Alex Stolis lives and works in Minneapolis, his second chapbook The Latest News
From Home
was just released by Foothills Publishing. His third Chapbook Drowning
was released this summer by Little Poems Press.

The image of the moon on the retinas of our eyes is the same
(mundane astrology)

She wants to talk about how cold it isn't,
wants to see the horizon and wants to burn
one or two bridges but she doesn't
want to take the blame for ashes in the water.
She lives in the corner of a sigh, the small
curve that turns a shade of pink before it spreads
into a laugh -- tells me about unused stars
that are scattered on a ploughed field.
God's own orphans, she says and I am amazed
how one syllable can turn down the corner of her mouth.

She stops talking and turns her head, the nervous
itch in her cough distracts me from the cold --
her answers pretend to be everywhere
but easy and anything she could possibly say
at this moment would get drowned in the voice
that purrs from the radio. Miss Kitten
tells us Frank Sinatra is dead -- I won't
remind her that music can't stop

the bleeding and won't put an end
to those dreams she thought she was having.
She doesn't even remember the time we fucked,
it was like trying to talk to the Queen of Spades,
my mouth closed and the Jack of Hearts
standing by to clean up the mess. Back then
her name was Sunny but she liked the night,
T's and Blues and men who talked in their sleep.

She insists she doesn't two-time anymore,
tells me making love is just another form of adoption
but the sign on her door says broken bones
and eventually she runs off with the Jack of Hearts
leaving me to shuffle my feet. Miss Kitten
fades into wallpaper that seems to be faded enough
and I swear -- next time I won't be the one
to re-create her misery.

Varga Girl on the 94GK to 2nd Ave S via Marquette

The meter of her voice matches
a wave of sunlight that insinuates
itself into a shadow -- varnished
tan legs end in Manolo Blahnik
black stiletto heels. Her sepia eyes
can scrawl words on a bedroom door --
she'll take your heart, entangle it

in fingers until you're a stranger
confused at the sight of your own
reflection. The silk chiffon scarf
makes her the final reel of a weekend
lost in Alize Red mixed with champagne.
She quotes Rimbaud, likes to sing
album one side one of Exile on Main Street

with a tinge of scorn that bounces
off your lips and falls in the corner
of her mouth causing you to smile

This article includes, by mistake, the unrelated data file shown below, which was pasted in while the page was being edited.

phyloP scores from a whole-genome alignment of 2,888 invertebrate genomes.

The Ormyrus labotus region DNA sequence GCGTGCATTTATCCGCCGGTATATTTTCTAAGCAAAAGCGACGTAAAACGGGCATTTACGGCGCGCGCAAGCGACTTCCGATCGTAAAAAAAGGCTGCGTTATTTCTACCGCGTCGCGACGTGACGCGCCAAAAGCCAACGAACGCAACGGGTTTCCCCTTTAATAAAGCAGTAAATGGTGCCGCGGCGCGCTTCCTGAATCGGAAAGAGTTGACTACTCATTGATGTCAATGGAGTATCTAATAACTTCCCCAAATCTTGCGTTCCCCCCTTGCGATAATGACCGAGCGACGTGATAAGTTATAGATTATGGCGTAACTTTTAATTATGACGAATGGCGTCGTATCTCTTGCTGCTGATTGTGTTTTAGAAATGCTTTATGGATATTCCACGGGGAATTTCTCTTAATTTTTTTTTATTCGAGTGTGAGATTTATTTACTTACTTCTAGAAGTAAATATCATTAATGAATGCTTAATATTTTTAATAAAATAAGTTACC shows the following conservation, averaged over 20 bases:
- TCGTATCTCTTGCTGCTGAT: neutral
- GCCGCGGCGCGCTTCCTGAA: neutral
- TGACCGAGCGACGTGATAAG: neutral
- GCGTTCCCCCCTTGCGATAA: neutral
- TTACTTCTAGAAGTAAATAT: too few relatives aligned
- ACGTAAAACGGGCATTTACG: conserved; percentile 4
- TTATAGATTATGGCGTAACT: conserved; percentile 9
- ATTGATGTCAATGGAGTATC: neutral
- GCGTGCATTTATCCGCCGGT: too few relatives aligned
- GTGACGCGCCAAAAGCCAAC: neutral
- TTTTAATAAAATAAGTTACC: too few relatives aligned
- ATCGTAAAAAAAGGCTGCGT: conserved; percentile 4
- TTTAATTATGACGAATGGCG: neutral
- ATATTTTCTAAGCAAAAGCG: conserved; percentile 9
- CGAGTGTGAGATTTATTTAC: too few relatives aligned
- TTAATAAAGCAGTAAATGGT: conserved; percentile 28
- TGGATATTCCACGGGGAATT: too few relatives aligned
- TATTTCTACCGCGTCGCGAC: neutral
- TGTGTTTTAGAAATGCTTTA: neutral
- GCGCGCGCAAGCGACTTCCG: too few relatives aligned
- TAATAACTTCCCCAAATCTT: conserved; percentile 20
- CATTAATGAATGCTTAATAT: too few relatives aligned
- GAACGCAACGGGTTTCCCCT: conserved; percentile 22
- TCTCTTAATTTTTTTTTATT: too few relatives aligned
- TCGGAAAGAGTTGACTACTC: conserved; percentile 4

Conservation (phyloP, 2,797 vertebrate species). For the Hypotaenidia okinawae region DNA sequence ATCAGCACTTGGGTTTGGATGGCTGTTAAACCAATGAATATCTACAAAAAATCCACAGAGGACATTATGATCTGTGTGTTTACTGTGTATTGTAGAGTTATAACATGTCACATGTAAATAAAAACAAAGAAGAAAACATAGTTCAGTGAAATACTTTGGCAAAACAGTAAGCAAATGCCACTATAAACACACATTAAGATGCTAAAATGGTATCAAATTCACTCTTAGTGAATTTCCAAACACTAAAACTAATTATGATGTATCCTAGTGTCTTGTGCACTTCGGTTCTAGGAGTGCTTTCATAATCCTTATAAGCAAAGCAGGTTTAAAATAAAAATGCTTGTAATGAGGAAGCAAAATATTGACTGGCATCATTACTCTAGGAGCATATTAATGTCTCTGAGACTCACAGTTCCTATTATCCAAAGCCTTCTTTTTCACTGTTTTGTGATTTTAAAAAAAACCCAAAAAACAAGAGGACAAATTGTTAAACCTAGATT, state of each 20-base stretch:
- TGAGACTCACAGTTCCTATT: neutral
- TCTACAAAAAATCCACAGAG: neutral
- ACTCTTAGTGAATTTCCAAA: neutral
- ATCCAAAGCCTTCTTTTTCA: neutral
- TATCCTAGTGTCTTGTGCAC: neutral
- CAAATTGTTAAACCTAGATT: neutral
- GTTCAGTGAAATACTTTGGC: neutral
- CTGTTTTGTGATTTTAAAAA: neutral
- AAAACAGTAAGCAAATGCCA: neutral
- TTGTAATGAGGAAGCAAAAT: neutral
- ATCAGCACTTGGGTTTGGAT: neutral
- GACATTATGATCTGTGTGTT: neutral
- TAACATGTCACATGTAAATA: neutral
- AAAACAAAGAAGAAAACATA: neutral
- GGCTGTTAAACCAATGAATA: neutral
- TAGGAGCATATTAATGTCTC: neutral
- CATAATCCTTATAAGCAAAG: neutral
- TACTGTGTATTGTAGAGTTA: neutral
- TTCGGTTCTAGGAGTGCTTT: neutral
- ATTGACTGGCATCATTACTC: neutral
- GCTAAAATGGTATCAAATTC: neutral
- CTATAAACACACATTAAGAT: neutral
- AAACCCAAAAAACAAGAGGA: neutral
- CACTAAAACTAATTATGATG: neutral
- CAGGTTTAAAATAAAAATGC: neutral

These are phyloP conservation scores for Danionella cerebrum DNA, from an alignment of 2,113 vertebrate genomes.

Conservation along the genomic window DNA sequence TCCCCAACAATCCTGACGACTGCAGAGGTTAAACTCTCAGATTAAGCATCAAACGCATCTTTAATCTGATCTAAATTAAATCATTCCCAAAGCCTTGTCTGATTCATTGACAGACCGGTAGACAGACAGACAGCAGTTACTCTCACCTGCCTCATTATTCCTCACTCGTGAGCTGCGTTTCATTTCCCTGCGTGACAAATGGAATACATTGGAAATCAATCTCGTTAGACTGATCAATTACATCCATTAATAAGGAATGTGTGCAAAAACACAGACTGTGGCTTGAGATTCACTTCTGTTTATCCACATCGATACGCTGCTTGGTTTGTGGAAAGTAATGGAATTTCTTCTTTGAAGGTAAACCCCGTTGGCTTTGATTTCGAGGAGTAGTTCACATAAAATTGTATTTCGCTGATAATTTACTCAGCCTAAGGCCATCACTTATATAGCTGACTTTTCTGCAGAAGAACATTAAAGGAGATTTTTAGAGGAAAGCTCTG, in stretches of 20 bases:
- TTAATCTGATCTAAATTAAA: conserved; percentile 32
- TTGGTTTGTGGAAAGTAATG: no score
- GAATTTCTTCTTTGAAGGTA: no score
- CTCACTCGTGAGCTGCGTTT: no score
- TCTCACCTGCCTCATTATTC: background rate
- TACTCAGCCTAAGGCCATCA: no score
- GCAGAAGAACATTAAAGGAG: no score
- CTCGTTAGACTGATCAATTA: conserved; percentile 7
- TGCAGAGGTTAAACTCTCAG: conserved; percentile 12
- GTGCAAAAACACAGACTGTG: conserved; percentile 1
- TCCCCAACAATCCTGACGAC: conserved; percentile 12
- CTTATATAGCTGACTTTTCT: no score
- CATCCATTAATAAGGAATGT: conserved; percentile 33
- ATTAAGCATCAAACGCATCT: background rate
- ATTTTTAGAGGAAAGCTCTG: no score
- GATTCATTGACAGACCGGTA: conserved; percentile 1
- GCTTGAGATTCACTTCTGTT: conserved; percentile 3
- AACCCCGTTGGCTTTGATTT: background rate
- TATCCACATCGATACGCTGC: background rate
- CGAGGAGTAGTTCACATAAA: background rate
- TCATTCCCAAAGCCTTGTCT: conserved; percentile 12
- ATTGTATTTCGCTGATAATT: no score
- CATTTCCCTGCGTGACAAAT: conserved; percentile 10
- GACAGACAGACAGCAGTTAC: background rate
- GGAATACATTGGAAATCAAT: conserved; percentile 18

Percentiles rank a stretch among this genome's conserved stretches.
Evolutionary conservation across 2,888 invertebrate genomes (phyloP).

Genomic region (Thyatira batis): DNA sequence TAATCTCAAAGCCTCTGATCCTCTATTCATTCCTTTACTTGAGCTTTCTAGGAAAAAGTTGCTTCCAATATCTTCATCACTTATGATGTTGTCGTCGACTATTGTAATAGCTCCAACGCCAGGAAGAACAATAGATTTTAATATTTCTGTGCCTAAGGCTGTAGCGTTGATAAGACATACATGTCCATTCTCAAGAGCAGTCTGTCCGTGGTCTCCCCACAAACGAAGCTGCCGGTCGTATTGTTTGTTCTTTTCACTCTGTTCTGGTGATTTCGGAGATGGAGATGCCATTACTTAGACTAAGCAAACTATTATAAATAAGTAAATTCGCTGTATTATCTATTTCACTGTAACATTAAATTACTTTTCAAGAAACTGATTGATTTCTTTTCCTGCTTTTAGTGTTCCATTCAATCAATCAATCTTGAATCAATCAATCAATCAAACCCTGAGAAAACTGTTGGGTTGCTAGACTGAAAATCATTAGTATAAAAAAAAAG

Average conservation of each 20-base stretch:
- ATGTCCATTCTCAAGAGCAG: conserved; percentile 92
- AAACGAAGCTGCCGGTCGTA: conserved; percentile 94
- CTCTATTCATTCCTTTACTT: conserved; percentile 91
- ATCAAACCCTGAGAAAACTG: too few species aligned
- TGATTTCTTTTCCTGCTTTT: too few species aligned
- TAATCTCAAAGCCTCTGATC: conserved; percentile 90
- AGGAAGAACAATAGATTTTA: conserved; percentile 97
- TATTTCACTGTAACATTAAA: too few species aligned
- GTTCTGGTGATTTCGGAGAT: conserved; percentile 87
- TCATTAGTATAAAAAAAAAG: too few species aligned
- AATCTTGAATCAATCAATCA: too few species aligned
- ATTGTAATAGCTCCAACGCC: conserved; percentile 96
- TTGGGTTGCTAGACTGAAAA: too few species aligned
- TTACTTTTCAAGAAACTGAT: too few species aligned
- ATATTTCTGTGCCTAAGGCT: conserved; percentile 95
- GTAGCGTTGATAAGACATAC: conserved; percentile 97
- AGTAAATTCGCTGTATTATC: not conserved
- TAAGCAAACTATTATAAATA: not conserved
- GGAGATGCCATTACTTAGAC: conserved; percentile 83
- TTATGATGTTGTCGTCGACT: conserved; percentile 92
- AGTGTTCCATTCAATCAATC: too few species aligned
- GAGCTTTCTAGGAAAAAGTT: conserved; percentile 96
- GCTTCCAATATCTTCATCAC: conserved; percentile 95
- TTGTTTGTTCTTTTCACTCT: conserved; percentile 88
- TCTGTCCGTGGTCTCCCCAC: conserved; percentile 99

when you least suspect. The rain
falls -- a ghost on your fingertips
and you wipe the mere thought
of flight off the window.

A History of the American West Part I

I walked into a bar in Arroyo Seco, New Mexico
and two chicks dressed as dead Princess Diana
were fighting over a guy who looked like Orry-Kelly.
The last thing I remember is the two of them
calling to the bartender for another round
and a waitress in thin silk pajama-like pants
delivered their frozen strawberry margaritas --
the taller one tried to snort it and the other
excused herself to go to the ladies room.
The bartender bummed a smoke to Orry-Kelly
as the remaining dead Princess Diana dropped
the eight ball in the side pocket after banging
it off the opposite cushion. Orry shot down
his CC water and the second dead Diana returned
pursed her lips and dropped a twenty on the felt.
I decided to leave, nodded to the Dianas and flipped
the bartender a ten. I find a Patti Smith wannbe
with some credit left on her Visa, enough
to cover gas for the Nova and an extra pack
of Camels. She blinks her eyes at every mention
of suicide and her ghosts glance off the rear
view into the scars on her wrist. She swears
the best bet is to take my headache and screech
into next Tuesday because there are no answers
in the sentence fragments that roll on the dash.
She tells me, mind the corners and the paragraph
you are so afraid of will fit nice and snug in the frame
and since this road is too lonely to take shit from strangers
I feel there's no other choice but to listen.

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